A few weeks ago, I planned a lesson with one of our Kindergarten teachers, Linda. The beginning planning stages and readings behind this lesson are described in this previous post. Based on the work she had been doing with dot image number talks, she was seeing students combining addends to arrive at a sum and also writing equations to match their thinking. After reading the NCTM article, she was curious to see how students would think about the addends when they weren’t right in front of them, as they were with the dots. Also, since we have been reading Connecting Arithmetic to Algebra recently, a lot of our work has been thinking about how students make conjectures and prove claims. This would also be before their Investigations activity called Toss the Chips so I was really interested to see if the movement of bunnies gave a different visual for students than flipping the chips over to different colors?
We posed the image of the bunny cage and 6 bunnies (in my previous post) and did a quick noticing. After noticing the bunny ears and explaining how we need to take really good care of them, the class noticed some really important things around the math: there were 6 bunnies (we counted to be sure), the cage had an inside and outside part, and there was a door for them to go inside and outside.
We explained that with their partner, they were going to see how many different ways these bunnies could be in the cage. Then I asked,”Since we don’t have the bunnies here with us, what could we use instead to help us?” After a suggestion of building a bunny, a couple students suggested the connecting cubes they had on the shelf, perfect. Each pair took their cubes, paper, and pencil and went to work. We purposely didn’t tell them or model how to show or organize their work because we were curious to see how they would do it on their own.
Things I noticed as I circulated:
- There were so many amazing ways students organized their information!
- A lot of partners started with 3 and 3.
- The commutative property was not showing itself at all, so possibly they saw 4 and 2 the same as 2 and 4?
- Many partners were moving the cubes as if they were the bunnies to start a really cool pattern but stopping when they got to 6 and 0.
Here are some pieces of work that I thought highlighted my noticings:
After walking around the room while they were working, we brought the students back to the carpet to talk about what they did. We started with 3 and 3 and I recorded it every single way I saw it being recorded. This is where I shifted from my initial goal of eliciting all of the combinations to the question,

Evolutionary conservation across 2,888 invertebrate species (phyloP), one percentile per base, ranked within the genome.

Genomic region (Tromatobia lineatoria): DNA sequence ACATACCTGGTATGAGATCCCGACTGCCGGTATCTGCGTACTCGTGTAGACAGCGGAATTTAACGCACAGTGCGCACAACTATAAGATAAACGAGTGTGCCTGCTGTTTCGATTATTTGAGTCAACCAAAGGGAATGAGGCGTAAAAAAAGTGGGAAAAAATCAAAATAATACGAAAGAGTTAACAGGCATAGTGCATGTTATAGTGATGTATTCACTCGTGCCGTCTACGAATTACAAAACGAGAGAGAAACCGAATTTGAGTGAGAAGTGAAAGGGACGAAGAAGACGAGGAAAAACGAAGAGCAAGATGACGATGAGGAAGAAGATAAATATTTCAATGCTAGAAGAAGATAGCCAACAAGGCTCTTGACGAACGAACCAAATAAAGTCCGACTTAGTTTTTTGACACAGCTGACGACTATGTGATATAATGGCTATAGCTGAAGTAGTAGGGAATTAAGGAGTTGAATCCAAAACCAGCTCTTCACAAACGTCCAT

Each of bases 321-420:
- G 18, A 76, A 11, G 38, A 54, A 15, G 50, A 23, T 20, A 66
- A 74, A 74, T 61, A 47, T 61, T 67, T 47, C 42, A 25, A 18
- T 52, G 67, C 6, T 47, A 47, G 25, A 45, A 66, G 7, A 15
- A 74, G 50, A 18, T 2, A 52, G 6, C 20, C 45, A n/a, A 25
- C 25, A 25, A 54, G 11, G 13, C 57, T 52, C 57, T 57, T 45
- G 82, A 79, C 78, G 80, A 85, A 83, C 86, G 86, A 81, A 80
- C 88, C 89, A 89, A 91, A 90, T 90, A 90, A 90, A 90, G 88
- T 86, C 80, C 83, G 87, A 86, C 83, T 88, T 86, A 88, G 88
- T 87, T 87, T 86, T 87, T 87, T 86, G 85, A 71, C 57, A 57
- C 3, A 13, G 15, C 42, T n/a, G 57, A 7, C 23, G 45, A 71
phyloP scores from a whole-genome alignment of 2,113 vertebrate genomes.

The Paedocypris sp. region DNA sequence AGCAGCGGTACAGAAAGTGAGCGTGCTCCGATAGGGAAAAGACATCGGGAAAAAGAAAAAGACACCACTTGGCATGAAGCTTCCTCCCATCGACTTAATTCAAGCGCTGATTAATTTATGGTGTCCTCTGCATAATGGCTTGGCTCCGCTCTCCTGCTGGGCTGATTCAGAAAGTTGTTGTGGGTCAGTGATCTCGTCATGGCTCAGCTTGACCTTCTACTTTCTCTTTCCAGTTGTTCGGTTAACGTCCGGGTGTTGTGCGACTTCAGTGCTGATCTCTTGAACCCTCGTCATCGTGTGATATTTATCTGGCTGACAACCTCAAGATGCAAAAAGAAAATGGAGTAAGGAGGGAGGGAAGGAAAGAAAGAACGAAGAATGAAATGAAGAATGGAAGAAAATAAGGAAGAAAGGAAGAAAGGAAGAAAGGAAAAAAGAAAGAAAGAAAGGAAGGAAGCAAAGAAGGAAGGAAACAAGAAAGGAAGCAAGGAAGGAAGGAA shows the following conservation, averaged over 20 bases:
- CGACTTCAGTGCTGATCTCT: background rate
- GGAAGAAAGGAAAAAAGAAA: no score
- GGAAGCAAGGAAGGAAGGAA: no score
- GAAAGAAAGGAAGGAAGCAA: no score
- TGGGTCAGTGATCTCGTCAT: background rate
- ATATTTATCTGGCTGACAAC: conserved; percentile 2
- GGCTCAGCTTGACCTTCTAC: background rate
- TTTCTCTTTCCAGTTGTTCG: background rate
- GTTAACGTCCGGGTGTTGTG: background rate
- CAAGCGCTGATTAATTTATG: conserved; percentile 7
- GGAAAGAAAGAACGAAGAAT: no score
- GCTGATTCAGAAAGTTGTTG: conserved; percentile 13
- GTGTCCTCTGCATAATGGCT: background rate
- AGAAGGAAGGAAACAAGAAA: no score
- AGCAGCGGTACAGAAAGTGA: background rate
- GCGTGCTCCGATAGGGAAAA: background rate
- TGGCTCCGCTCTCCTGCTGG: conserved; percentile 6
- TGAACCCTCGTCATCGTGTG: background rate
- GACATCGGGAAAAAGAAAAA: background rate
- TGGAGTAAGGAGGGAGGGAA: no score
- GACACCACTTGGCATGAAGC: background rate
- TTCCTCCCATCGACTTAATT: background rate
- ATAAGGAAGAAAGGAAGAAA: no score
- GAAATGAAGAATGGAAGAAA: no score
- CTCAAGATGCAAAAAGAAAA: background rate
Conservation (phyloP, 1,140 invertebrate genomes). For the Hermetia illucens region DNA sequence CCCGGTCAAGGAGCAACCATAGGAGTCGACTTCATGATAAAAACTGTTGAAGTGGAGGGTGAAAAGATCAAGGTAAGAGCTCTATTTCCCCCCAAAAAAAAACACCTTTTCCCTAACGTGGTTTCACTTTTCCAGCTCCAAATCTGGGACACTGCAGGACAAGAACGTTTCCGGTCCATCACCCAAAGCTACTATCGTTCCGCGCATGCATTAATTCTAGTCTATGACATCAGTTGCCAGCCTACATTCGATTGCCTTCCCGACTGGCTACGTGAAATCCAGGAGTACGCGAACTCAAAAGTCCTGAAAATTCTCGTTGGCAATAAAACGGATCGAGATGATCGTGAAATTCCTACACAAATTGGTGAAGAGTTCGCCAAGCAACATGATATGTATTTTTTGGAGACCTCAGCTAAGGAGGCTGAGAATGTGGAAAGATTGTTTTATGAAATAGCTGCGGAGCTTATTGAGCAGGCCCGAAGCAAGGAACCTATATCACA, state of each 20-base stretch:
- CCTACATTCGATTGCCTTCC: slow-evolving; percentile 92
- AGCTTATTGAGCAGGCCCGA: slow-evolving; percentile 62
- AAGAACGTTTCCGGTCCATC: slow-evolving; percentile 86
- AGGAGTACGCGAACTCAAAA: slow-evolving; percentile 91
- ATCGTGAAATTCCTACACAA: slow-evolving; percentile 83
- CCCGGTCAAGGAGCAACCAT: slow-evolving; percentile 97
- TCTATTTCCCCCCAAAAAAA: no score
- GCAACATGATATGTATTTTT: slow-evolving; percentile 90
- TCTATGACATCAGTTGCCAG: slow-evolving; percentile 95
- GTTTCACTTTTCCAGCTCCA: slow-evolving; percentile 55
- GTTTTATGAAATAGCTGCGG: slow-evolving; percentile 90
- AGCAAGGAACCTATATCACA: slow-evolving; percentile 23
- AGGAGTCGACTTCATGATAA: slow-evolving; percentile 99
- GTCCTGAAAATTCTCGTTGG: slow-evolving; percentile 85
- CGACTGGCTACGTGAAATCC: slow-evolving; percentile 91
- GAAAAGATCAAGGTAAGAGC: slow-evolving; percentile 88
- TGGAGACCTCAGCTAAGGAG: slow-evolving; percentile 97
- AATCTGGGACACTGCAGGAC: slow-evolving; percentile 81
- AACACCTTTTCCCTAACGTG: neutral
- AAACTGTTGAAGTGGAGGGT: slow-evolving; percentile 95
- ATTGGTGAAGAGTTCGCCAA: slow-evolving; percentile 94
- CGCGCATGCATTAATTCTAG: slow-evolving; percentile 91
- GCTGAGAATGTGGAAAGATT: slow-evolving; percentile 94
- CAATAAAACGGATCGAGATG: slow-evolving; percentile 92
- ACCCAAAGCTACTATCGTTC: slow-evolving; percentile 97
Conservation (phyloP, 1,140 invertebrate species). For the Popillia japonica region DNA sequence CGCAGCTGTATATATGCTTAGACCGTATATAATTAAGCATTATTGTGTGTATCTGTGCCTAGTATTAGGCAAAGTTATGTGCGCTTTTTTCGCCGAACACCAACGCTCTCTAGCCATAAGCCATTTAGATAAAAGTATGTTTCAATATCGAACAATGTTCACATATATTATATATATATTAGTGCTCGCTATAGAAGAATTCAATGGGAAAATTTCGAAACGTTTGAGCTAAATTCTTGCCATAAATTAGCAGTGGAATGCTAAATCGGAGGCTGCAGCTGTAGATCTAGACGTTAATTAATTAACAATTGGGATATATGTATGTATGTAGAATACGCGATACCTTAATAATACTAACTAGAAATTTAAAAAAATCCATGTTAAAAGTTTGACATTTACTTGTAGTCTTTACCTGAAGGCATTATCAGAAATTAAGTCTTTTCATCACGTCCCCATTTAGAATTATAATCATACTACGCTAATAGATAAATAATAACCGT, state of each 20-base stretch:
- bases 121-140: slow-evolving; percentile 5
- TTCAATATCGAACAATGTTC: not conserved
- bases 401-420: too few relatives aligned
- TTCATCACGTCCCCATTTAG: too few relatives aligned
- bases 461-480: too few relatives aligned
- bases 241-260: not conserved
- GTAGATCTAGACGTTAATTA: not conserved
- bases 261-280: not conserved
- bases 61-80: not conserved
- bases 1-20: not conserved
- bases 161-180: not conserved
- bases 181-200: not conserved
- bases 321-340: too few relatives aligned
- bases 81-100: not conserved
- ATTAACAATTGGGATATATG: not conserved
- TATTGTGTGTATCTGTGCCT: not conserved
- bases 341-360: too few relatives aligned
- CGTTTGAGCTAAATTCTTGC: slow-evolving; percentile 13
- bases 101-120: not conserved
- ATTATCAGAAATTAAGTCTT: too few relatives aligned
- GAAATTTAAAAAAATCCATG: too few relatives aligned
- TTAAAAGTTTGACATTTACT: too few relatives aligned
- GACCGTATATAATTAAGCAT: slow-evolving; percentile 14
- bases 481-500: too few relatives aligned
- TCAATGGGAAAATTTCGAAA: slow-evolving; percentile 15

How are these representations the same or different?
From here it was really nice to hear that “and” is the same as the adding because, “We had 3 and 3 more, so it is 6.” A lot of students easily connected the first and second examples above and we talked about how we could tell which bunnies were inside/outside. I didn’t ask which one was clearer to understand, for fear of making the students feel like their work wasn’t amazing, however the partners of the second example quickly said they could have written in and out over their numbers and it would have been the same. We ended by listing all of the combinations and the commutative property did come out from one group so we ended with them thinking about whether 6 and 0 was the same as 0 and 6.
Things I am left wondering…
- Should we have worked with an even number? As I walked around and began looking for any use of the commutative property, I began to wonder how I would have answered questions about 3 and 3. Technically it is the same exact equation, however in context, it would have been 3 different bunnies, so it is not. Would I have written 3+3 twice? I think I would have if the argument came up, but is that something to support in future work?
- From here, the students move to Toss The Chips. Do the red and yellow chips reinforce this work or without the context is it different? I know mathematically it can elicit the same discussions, but does the movement of the bunny (as something that moves itself) better support the conjectures of adjusting the addends? Does it not make a difference?
- I am so curious to see if the sharing of their organization structures transfer to their Toss the Chips activity. I would like to see them play the game without the table at first to see what they do with it!
- How does this thinking change with you play around with more than two addends? (I was so curious about this one that I planned an activity with a K teacher on just this question…that is my next post).